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id Software Finally Releases Edited Doom 3 Source Code

On Tuesday id Software quietly released the source code behind the studio's 2004 shooter, DOOM 3. Naturally the code doesn't contain any game data, as the DOOM 3 material is still covered by the original EULA. However the source has been altered slightly to avoid possible patent disputes related to Creative Labs' 3D shading technique called "depth fail."

"Lawyers are still skittish about the patent issue around 'Carmack's reverse,' so I am going to write some new code for the doom3 release," John Carmack said via Twitter. "This demonstrates the idiocy of the patent -- the workaround added four lines of code and changed two."

During DOOM 3's development, Carmack independently discovered and publicized a shading process later dubbed as "Carmack's Reverse," but Creative Labs had already filed for a patent on the technique back in 1999. Carmack said he created a separate shading method that got around the patent issues, but that meant a significant "speed hit" in DOOM 3's performance. Thus, the studio had no choice but to license the "depth fail" patent from Creative and move on.

"The Doom 3 GPL source code release does not include functionality enabling rendering of stencil shadows via the 'depth fail' method, a functionality commonly known as 'Carmack's Reverse,'" states the source code notes.

To get the DOOM 3 source code, head here via Github.

  • kcorp2003
    yeah i was busy looking at this yesterday. i feel old now.
    Reply
  • gaborbarla
    So creative patented the "Carmack's Reverse" back in '99? Reminds me of the time in the 90s when some company patented cursor flashing using XOr, so all programmers had to write dubiously long code to flash cursors.

    I feel there is something fundamentally wrong with this whole process of patenting.
    Reply
  • TheDane
    'Carmarck's reverse' might be reintroduced - at least someone seems to know what the code would resemble :-)

    http://www.angelfire.com/games5/duktroa/RealTimeShadowTutorial.htm
    Reply
  • alidan
    shadows is basically the only thing that my pc cant really handle all that well, i turn them down to nothing for that reason, i wish that instead of soft shadows they would revert to hard ones, hard shadows would look better than soft at the lowest end.
    Reply
  • giovanni86
    Seriously, 7 years later. Who would really even want use this for any game of today. Believe me when i say this i loved the game, and honestly i never passed it because I get to scared when i would i play it. I'm just one of those poor souls that get frightened very easily. On that note though, i doubt any amazing mods or games will come from this Old technology. Release the rage code since it sucked so bad. And while your at it start making a new Quake game that resembles quake 3 arena please! I love that game. I want my fast paced shooters back in action like UT and Quake =D Re-made and redone in full action for the PC only!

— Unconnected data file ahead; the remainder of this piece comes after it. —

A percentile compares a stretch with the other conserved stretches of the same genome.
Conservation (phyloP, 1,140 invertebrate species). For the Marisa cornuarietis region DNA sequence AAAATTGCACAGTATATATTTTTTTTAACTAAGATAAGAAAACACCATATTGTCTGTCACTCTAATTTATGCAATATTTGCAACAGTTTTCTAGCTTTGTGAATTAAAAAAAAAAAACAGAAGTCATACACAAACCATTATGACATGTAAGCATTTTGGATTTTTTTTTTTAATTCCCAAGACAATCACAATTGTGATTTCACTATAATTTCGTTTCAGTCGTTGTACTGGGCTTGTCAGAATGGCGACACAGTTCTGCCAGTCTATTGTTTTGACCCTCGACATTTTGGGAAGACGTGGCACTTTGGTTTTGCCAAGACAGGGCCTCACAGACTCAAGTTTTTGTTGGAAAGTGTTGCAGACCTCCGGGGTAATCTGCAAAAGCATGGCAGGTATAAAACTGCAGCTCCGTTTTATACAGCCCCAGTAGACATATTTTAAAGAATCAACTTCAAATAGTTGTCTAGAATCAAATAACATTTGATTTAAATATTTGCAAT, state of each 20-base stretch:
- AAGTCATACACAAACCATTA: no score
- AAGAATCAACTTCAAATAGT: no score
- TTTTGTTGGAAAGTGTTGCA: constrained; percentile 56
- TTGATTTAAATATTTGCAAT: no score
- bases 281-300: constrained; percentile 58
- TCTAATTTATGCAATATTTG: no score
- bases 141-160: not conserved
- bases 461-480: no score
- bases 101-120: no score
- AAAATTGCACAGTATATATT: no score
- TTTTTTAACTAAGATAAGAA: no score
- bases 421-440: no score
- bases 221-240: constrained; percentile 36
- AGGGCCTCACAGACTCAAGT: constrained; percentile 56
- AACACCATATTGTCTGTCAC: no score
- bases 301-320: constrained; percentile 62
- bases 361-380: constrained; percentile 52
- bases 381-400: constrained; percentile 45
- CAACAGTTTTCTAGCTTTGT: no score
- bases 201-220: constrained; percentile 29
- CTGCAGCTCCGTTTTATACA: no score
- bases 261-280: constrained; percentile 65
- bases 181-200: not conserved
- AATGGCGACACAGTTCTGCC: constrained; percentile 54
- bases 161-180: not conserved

Reply
  • JonnyDough
    I for one, would love to be there to welcome Creative Labs into the ground where they belong. I am sick of their bloated drivers (similar to HPs) and how they make proprietary technologies (like EAX). Reading about this doesn't surprise me at all.
    Reply
  • back_by_demand
    7 years and it is STILL one of the best games I have played, even today the teleport to hell through the tunnel of blood sends a creepy chill down my spine. Best played on a dark stormy night with the lights off on a big screen, preferably Halloween.
    WOOOOOOOOOOOOOOO!!!!!!!!!!!!!
    Reply
  • climber
    Creative Labs patent, I would assume that it's really a 3D Labs patent. Remember that Creative Labs bought 3D Labs and all its IP, so I would presume that Creative Labs has the patent dating back to 1999 because of this.
    Reply
  • nottheking
    It's about time we've seen the Doom 3 engine (aka idTech 4) finally GPL'd. For those unaware, Carmack, Id, et. al, have liked to release the source code for their engines. Granted, in the past 10 or so years, Carmack's dogmatic clinging to OpenGL instead of DirectX has largely marginalized his engines to not be as important as they used to be, but even today, it's good to have a major engine available as open-source.

    I will admit it's been disturbing that starting with Quake, each engine has taken longer from the release of the initial game to it being GPL'd as open-source: 3 years for Quake, (1996->1999) 4 for Quake II/Id Tech 2, (1997-2001) 6 for Quake III/Id Tech 3 (1999-2005) and now 7 years for Doom 3/Id Tech 4. (2004->2011)
    Reply
  • theconsolegamer
    Call Of Duty: More Of The Same Warfare still uses this shit.
    Reply